The ground system (described earlier) is now "complete". The shack's Single Point Ground (SPG) panel is now connected to the copper waterpipe entrance via ~30 ft of 1.5-inch copper strap. The attachment is adjacent to the AC service entrance ground clamp. It would be better to go immediately out the window by the SPG to "ground" -- only a few feet away, except that that ground is dry (under a stone walkway) and there is only 4 or 5 inches of soil on top of granite ledge.
The next improvement in this system, in my opinion, would be to lay a perimeter ground loop around the house, attached to a large grid that extends over the ledge under the soil. A lot of work for a not super-high-risk area.
This morning at 5 AM, we had the first test of the system as a lightning rich storm front passed through. There were apparently some hits in the neighborhood, but all equipment survived here.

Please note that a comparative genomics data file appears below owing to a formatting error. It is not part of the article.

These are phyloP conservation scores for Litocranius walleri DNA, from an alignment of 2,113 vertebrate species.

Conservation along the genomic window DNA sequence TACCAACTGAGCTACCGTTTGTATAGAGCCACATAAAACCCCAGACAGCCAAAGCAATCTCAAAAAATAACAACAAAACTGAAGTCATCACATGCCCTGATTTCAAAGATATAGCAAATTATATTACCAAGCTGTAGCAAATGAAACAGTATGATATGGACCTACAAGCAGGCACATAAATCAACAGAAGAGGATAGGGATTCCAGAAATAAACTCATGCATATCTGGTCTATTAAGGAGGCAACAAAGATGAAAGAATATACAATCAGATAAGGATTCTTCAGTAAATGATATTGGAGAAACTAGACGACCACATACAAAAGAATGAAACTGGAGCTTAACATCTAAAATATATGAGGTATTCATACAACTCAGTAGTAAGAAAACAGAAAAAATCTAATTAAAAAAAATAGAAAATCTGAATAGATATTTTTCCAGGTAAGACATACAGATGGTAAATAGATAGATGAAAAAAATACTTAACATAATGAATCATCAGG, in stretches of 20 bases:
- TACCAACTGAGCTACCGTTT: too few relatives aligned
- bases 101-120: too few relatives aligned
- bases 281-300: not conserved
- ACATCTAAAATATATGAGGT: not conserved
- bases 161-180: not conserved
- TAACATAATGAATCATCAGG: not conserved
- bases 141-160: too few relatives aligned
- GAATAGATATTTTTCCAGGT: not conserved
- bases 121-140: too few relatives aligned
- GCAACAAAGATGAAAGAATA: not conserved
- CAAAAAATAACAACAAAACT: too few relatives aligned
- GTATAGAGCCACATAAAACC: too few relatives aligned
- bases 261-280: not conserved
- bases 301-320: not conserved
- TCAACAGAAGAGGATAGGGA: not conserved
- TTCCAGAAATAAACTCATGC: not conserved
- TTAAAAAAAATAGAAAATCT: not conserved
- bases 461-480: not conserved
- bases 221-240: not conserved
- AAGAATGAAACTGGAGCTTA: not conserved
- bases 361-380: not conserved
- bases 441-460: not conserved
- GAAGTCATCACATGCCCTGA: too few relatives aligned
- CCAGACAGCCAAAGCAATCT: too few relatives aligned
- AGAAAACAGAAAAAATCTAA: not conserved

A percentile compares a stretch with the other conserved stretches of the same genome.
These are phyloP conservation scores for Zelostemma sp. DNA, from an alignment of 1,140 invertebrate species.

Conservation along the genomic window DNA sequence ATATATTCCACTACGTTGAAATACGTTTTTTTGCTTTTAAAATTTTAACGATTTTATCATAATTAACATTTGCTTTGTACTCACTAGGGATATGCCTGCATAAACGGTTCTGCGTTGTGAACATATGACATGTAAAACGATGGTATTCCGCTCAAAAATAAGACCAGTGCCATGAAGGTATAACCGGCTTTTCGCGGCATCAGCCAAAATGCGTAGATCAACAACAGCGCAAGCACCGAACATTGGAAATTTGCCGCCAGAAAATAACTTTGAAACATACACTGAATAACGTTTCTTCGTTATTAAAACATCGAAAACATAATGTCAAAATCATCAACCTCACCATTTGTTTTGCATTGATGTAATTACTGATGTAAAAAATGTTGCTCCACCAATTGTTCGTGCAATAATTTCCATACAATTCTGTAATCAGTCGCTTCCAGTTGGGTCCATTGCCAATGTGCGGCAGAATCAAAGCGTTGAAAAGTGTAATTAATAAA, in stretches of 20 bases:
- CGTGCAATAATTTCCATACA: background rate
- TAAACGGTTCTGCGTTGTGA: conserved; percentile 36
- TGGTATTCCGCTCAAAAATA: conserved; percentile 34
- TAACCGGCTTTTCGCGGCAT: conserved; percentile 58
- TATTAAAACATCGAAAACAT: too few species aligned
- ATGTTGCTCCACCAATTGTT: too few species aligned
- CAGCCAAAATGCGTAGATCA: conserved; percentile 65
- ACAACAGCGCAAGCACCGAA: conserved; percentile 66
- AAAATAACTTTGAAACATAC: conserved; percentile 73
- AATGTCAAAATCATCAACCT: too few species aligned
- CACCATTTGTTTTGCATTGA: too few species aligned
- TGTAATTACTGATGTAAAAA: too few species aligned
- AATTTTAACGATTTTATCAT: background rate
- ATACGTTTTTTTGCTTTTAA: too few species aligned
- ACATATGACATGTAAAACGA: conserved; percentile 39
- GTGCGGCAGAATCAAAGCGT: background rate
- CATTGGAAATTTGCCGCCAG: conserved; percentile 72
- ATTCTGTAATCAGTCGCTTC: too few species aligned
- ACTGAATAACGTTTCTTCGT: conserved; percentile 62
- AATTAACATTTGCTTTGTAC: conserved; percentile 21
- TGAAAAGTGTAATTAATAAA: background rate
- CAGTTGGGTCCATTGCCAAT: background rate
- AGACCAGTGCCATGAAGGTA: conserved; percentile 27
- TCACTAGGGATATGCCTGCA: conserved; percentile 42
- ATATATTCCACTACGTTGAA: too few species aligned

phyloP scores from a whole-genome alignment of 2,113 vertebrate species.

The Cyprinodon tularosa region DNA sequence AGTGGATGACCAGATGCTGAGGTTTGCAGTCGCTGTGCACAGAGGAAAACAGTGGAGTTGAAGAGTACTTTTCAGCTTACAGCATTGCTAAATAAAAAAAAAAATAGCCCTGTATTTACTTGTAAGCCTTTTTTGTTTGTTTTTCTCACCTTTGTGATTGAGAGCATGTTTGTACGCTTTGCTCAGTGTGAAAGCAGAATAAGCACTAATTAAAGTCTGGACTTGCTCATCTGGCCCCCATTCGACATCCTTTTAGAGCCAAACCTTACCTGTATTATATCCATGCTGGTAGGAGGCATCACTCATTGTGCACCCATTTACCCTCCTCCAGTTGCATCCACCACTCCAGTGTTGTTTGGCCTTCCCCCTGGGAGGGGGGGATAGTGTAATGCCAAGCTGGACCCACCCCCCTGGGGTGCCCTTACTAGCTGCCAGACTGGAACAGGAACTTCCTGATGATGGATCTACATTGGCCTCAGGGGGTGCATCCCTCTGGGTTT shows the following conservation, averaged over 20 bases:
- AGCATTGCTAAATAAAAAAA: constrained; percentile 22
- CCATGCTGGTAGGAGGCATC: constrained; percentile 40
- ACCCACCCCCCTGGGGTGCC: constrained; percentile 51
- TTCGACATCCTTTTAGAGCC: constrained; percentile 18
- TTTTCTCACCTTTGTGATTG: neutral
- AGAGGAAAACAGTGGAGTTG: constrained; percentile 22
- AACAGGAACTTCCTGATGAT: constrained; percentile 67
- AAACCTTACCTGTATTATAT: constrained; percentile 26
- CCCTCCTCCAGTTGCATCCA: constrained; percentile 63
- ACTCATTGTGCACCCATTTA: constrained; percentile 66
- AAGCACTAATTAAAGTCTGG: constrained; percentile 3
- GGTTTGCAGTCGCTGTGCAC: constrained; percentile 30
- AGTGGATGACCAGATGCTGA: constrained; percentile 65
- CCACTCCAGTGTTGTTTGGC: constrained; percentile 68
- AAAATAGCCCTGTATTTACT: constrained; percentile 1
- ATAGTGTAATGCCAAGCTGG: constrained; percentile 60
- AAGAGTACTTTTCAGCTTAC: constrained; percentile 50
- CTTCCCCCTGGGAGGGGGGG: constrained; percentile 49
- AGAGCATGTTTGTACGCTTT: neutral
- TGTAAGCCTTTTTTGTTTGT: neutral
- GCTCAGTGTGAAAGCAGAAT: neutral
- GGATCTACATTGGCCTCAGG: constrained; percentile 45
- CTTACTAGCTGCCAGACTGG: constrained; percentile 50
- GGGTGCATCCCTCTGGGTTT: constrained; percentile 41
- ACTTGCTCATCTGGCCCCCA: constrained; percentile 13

We are left with an S9-plus source of HF noise, however. It sounds like power line arcing, and it's bad over at least 40-12 meters. The good news (?) is that it's not in our house. The beam indicates a strong maximum at about 10 degrees azimuth, which is the direction that power comes in in the neighborhood.
Your comments are appreciated!
June 29 note: The intense RFI disappeared by evening. I had predicted to the XYL that it might just "burn itself out". I did a little neighborhood sniffing and found the noise was coming from a nearby house. By its sound (very spikey 60 Hz related), it could have been a burned-out diode in a battery charger, caused by a lightning surge. (One neighbor reported their phones went out of service.) I saw a smaller version of this when the 12-volt switcher "brick" for my computer's LCD display went bad. Lots of RFI, and the brick got quite hot to the touch.
So the RFI disappeared, I did not have to complain to anyone, and the neighbor's house did not burn down.
By the way, this was the first time I got to test the Orion's noise blanker function. (At this QTH, there is rarely much impulse noise.) The hardware NB was quite good, up to 5 S-units suppression on 20 meters. The DSP NB helped some, but not nearly so much.